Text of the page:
Pilgrim Officials to Present Action Plan to NRC Commissioners


PLYMOUTH – The Nuclear Regulatory Commission will hear from the owners of underperforming plants, including the Pilgrim Nuclear Power Station, at its annual Agency Action Review meeting Tuesday in Washington.

The five-member presidentially-appointed commission that oversees the NRC will look at plants that are under a heightened level of scrutiny.

NRC Spokesman Neil Sheehan said the Plymouth plant, and its owner Entergy, will be a major focus of the meeting.

“There are only a few plants that are in that category at the present time, Pilgrim being one of them,” Sheehan said. “So they will get the commissioners full attention during this meeting.”

The commissioner will be presented an action plan from Entergy, hear from NRC staff and then ask follow up questions.

“This is part of the process that occurs for plants that are in what is known as Column 4 of the NRC’s action matrix,” Sheehan said. “It basically means plants that have had significant enough safety performance issues come under increased additional oversight from the NRC.”

In 2015, the station was placed in Column 4, which is one step away from a federally mandated shutdown, in the wake of a series of safety violations and unplanned shutdowns of the reactor. The federal agency has been conducting additional inspections at the station, which is expected to shut down by the end of May 2019, ever since.

Entergy will give an update on where their performance initiatives stand and NRC staff will also discuss what they are doing when it comes to oversight.

“We are continuing on with these quarterly inspections that are related to the Confirmatory Action Letter that we issued to Pilgrim last August,” Sheehan said.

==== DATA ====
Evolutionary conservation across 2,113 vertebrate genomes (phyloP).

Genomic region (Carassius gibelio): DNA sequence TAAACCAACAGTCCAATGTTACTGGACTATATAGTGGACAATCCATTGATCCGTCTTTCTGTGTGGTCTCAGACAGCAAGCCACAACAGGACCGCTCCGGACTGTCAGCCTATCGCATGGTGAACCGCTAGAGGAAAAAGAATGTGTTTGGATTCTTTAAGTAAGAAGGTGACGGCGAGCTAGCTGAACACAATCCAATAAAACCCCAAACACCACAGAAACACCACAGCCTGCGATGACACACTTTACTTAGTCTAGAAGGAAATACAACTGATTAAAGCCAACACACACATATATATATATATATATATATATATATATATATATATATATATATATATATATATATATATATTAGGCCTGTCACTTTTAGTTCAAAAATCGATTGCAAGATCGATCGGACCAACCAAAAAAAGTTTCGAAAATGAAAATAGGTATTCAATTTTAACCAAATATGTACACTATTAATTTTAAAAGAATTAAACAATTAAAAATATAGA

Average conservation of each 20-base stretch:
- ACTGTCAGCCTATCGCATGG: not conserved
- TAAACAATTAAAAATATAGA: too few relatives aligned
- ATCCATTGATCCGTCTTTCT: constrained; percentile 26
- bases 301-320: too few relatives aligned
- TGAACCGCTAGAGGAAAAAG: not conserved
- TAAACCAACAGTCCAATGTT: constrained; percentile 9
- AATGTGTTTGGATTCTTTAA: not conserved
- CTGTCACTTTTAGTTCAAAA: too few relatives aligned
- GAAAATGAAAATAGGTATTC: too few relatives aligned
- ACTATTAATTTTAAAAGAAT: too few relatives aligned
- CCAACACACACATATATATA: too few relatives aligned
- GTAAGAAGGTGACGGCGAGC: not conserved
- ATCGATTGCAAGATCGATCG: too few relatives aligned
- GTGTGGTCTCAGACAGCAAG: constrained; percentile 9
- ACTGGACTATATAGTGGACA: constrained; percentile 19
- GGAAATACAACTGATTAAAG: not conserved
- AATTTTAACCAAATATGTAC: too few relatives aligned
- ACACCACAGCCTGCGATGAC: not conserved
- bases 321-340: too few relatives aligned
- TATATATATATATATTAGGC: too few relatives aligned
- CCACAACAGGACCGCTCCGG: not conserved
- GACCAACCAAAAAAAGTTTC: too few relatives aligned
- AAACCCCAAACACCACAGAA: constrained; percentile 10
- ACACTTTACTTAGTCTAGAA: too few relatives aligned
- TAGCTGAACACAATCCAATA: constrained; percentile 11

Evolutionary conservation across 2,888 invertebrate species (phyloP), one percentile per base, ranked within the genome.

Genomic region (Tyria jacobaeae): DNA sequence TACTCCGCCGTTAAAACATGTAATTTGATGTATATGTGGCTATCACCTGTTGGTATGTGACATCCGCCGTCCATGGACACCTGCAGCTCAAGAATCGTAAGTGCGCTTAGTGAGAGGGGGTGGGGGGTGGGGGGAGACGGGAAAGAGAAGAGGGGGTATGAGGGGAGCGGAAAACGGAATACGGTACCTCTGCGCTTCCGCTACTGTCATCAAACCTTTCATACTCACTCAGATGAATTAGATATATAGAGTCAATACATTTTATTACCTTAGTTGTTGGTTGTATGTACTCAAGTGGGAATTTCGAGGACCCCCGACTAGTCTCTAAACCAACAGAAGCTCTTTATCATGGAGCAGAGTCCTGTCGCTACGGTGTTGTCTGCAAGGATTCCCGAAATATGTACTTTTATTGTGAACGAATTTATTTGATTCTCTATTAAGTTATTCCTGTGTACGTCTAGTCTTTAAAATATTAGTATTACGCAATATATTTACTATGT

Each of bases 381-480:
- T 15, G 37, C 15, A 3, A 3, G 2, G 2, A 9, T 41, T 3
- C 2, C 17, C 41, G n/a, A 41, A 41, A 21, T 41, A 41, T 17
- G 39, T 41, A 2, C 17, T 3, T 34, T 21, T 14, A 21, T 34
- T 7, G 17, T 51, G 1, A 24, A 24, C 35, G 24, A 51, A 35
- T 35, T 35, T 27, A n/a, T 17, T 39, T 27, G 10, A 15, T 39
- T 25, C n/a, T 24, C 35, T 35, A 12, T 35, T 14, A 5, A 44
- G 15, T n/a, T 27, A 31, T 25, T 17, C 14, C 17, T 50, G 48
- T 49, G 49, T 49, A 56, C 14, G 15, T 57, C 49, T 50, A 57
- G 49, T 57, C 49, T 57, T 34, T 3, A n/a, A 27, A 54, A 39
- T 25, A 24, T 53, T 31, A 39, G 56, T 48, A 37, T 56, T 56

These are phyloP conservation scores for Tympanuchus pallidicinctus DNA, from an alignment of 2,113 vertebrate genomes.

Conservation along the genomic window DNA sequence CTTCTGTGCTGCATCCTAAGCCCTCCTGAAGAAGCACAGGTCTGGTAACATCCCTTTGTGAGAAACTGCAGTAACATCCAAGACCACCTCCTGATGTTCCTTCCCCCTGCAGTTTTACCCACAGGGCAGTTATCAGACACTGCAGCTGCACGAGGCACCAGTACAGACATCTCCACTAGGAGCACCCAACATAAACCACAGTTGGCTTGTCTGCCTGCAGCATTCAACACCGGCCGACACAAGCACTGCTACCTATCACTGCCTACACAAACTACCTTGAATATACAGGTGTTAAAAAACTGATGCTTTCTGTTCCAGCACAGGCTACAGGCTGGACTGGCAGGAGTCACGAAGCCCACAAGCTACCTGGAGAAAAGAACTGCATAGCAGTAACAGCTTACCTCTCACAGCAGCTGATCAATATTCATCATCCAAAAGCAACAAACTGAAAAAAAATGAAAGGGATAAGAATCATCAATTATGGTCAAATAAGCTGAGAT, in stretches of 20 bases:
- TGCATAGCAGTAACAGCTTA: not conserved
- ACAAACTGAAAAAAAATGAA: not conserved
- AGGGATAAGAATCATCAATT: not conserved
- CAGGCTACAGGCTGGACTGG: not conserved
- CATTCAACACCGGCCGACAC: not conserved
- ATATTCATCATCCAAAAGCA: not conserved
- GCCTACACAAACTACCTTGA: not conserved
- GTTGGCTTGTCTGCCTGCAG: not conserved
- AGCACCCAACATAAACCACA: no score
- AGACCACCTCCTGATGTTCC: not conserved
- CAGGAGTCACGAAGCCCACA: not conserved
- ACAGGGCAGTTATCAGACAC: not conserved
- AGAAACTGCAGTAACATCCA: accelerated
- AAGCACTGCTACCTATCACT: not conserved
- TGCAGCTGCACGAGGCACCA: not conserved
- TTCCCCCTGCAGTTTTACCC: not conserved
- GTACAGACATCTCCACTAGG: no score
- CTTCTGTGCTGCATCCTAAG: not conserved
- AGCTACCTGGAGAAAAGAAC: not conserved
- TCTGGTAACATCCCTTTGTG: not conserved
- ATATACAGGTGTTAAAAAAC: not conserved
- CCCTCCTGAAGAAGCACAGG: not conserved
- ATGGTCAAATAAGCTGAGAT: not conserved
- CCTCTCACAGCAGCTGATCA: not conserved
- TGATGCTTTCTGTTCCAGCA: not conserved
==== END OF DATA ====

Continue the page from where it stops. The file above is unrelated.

Pilgrim has had two straight quarterly inspection reports without any documented violations.

The NRC recently finished a third quarterly inspection at the plant and will soon be issuing a report.

As part of the Confirmatory Action Letter, Pilgrim committed to 156 areas of improvement and the NRC has closed out about 25 percent of those areas.

“We are seeing progress,” Sheehan said. “They are allocating the proper resources and attention to try to get these issues addressed, but again sustainability of those efforts is really going to be key and we’ll see how things play out as we continue to go forward with these reviews.”

Senior Communications Specialist for Entergy’s Pilgrim Station Patrick O’Brien said the plant is pleased with the results of the second NRC Confirmatory Action Letter inspection through a statement.

“It demonstrates that the Pilgrim team has continued to improve performance at the site. As the NRC notes in its letter, there remain three additional inspections, including one that just recently concluded, that we must satisfactorily complete before the NRC can give consideration to moving Pilgrim out of Column 4. We’re Working diligently to sustain excellence in each area of our business and all of the employees at Pilgrim remain focused on safe and reliable operations through our shutdown date of June 1, 2019.”

In 2017, there were 33 safety violations at the plant, all considered “green,” or of very low safety significance.

The safety significance scale begins with green, on the low end, before moving to white, yellow and red.

At a public meeting in March, the NRC officials discussed the 2017 performance of the plant. They said the plant operated safely last year but did not improve its standing as one of the three worst performing reactors in the country.

The plant has been taken offline multiple times in the early part of 2018.

In March, crews discovered a leak in the feedwater heating system and took the station offline to fix the problem. After staying off the grid during two winter storms, operators had to delay the restart of the station due to faulty a start-up transformer. The outage lasted 43 days.

In late April, plant operators powered down the reactor after an issue was detected with two feedwater regulation valves.

The plant was operating at 50 percent power early last month for a scheduled thermal backwash. The maintenance is routinely scheduled five or six times per year to improve condenser performance.

By BRIAN MERCHANT, CapeCod.com NewsCenter

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